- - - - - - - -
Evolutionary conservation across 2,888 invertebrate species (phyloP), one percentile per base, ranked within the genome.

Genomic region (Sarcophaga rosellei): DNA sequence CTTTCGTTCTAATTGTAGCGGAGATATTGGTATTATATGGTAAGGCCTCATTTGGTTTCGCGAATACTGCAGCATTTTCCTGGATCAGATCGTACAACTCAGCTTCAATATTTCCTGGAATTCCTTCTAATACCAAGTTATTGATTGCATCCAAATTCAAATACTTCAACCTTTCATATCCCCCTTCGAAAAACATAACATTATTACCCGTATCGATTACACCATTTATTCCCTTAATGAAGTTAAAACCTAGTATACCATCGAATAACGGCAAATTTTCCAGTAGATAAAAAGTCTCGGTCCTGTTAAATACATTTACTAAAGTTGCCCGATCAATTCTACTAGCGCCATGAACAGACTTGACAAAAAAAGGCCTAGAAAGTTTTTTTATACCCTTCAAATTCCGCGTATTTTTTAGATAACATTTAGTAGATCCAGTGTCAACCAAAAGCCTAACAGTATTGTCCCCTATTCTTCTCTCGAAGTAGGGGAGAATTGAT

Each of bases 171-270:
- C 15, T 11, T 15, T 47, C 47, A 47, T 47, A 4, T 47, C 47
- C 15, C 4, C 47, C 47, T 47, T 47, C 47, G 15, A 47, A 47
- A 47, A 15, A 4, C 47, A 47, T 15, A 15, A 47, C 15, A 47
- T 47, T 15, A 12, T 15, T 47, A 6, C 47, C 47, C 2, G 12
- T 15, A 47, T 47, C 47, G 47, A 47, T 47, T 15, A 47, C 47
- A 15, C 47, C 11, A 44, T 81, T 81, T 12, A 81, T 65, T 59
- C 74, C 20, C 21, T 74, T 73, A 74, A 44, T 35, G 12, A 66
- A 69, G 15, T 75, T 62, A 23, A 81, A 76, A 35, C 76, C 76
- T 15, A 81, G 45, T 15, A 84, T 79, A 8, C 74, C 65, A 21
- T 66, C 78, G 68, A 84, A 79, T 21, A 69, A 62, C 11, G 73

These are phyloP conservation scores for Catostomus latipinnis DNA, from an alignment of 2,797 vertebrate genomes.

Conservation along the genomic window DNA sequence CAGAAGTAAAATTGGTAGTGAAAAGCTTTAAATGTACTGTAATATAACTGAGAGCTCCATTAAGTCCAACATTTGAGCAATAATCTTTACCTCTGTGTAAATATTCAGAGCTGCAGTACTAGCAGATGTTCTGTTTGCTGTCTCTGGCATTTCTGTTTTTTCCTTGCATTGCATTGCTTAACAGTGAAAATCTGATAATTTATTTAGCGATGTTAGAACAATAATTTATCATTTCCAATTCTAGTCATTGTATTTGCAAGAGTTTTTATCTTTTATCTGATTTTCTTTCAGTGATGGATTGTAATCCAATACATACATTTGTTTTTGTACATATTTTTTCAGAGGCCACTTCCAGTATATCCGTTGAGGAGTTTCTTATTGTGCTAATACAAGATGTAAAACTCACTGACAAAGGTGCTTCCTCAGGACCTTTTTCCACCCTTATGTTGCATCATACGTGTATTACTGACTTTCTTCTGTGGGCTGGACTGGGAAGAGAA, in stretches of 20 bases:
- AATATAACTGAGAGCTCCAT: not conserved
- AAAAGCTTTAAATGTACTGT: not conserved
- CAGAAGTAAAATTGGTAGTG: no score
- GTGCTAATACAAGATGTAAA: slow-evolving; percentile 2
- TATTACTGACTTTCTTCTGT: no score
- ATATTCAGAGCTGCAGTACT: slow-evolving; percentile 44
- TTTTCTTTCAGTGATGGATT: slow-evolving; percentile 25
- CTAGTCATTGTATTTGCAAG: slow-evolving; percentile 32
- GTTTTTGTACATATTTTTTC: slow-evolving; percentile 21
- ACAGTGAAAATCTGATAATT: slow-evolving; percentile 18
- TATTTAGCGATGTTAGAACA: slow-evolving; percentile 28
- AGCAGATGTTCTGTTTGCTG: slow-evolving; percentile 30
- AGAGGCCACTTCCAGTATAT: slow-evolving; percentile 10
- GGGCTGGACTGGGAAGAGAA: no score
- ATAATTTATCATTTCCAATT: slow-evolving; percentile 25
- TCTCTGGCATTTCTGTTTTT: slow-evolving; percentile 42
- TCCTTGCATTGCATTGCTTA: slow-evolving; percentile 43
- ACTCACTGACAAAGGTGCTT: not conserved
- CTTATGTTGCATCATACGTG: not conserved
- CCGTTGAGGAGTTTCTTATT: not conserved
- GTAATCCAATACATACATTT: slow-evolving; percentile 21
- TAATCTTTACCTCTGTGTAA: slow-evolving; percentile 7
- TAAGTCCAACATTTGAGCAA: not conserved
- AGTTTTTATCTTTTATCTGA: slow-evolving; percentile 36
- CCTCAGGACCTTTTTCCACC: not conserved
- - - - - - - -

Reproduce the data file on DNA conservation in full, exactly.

Evolutionary conservation across 2,888 invertebrate species (phyloP), one percentile per base, ranked within the genome.

Genomic region (Sarcophaga rosellei): DNA sequence CTTTCGTTCTAATTGTAGCGGAGATATTGGTATTATATGGTAAGGCCTCATTTGGTTTCGCGAATACTGCAGCATTTTCCTGGATCAGATCGTACAACTCAGCTTCAATATTTCCTGGAATTCCTTCTAATACCAAGTTATTGATTGCATCCAAATTCAAATACTTCAACCTTTCATATCCCCCTTCGAAAAACATAACATTATTACCCGTATCGATTACACCATTTATTCCCTTAATGAAGTTAAAACCTAGTATACCATCGAATAACGGCAAATTTTCCAGTAGATAAAAAGTCTCGGTCCTGTTAAATACATTTACTAAAGTTGCCCGATCAATTCTACTAGCGCCATGAACAGACTTGACAAAAAAAGGCCTAGAAAGTTTTTTTATACCCTTCAAATTCCGCGTATTTTTTAGATAACATTTAGTAGATCCAGTGTCAACCAAAAGCCTAACAGTATTGTCCCCTATTCTTCTCTCGAAGTAGGGGAGAATTGAT

Each of bases 171-270:
- C 15, T 11, T 15, T 47, C 47, A 47, T 47, A 4, T 47, C 47
- C 15, C 4, C 47, C 47, T 47, T 47, C 47, G 15, A 47, A 47
- A 47, A 15, A 4, C 47, A 47, T 15, A 15, A 47, C 15, A 47
- T 47, T 15, A 12, T 15, T 47, A 6, C 47, C 47, C 2, G 12
- T 15, A 47, T 47, C 47, G 47, A 47, T 47, T 15, A 47, C 47
- A 15, C 47, C 11, A 44, T 81, T 81, T 12, A 81, T 65, T 59
- C 74, C 20, C 21, T 74, T 73, A 74, A 44, T 35, G 12, A 66
- A 69, G 15, T 75, T 62, A 23, A 81, A 76, A 35, C 76, C 76
- T 15, A 81, G 45, T 15, A 84, T 79, A 8, C 74, C 65, A 21
- T 66, C 78, G 68, A 84, A 79, T 21, A 69, A 62, C 11, G 73

These are phyloP conservation scores for Catostomus latipinnis DNA, from an alignment of 2,797 vertebrate genomes.

Conservation along the genomic window DNA sequence CAGAAGTAAAATTGGTAGTGAAAAGCTTTAAATGTACTGTAATATAACTGAGAGCTCCATTAAGTCCAACATTTGAGCAATAATCTTTACCTCTGTGTAAATATTCAGAGCTGCAGTACTAGCAGATGTTCTGTTTGCTGTCTCTGGCATTTCTGTTTTTTCCTTGCATTGCATTGCTTAACAGTGAAAATCTGATAATTTATTTAGCGATGTTAGAACAATAATTTATCATTTCCAATTCTAGTCATTGTATTTGCAAGAGTTTTTATCTTTTATCTGATTTTCTTTCAGTGATGGATTGTAATCCAATACATACATTTGTTTTTGTACATATTTTTTCAGAGGCCACTTCCAGTATATCCGTTGAGGAGTTTCTTATTGTGCTAATACAAGATGTAAAACTCACTGACAAAGGTGCTTCCTCAGGACCTTTTTCCACCCTTATGTTGCATCATACGTGTATTACTGACTTTCTTCTGTGGGCTGGACTGGGAAGAGAA, in stretches of 20 bases:
- AATATAACTGAGAGCTCCAT: not conserved
- AAAAGCTTTAAATGTACTGT: not conserved
- CAGAAGTAAAATTGGTAGTG: no score
- GTGCTAATACAAGATGTAAA: slow-evolving; percentile 2
- TATTACTGACTTTCTTCTGT: no score
- ATATTCAGAGCTGCAGTACT: slow-evolving; percentile 44
- TTTTCTTTCAGTGATGGATT: slow-evolving; percentile 25
- CTAGTCATTGTATTTGCAAG: slow-evolving; percentile 32
- GTTTTTGTACATATTTTTTC: slow-evolving; percentile 21
- ACAGTGAAAATCTGATAATT: slow-evolving; percentile 18
- TATTTAGCGATGTTAGAACA: slow-evolving; percentile 28
- AGCAGATGTTCTGTTTGCTG: slow-evolving; percentile 30
- AGAGGCCACTTCCAGTATAT: slow-evolving; percentile 10
- GGGCTGGACTGGGAAGAGAA: no score
- ATAATTTATCATTTCCAATT: slow-evolving; percentile 25
- TCTCTGGCATTTCTGTTTTT: slow-evolving; percentile 42
- TCCTTGCATTGCATTGCTTA: slow-evolving; percentile 43
- ACTCACTGACAAAGGTGCTT: not conserved
- CTTATGTTGCATCATACGTG: not conserved
- CCGTTGAGGAGTTTCTTATT: not conserved
- GTAATCCAATACATACATTT: slow-evolving; percentile 21
- TAATCTTTACCTCTGTGTAA: slow-evolving; percentile 7
- TAAGTCCAACATTTGAGCAA: not conserved
- AGTTTTTATCTTTTATCTGA: slow-evolving; percentile 36
- CCTCAGGACCTTTTTCCACC: not conserved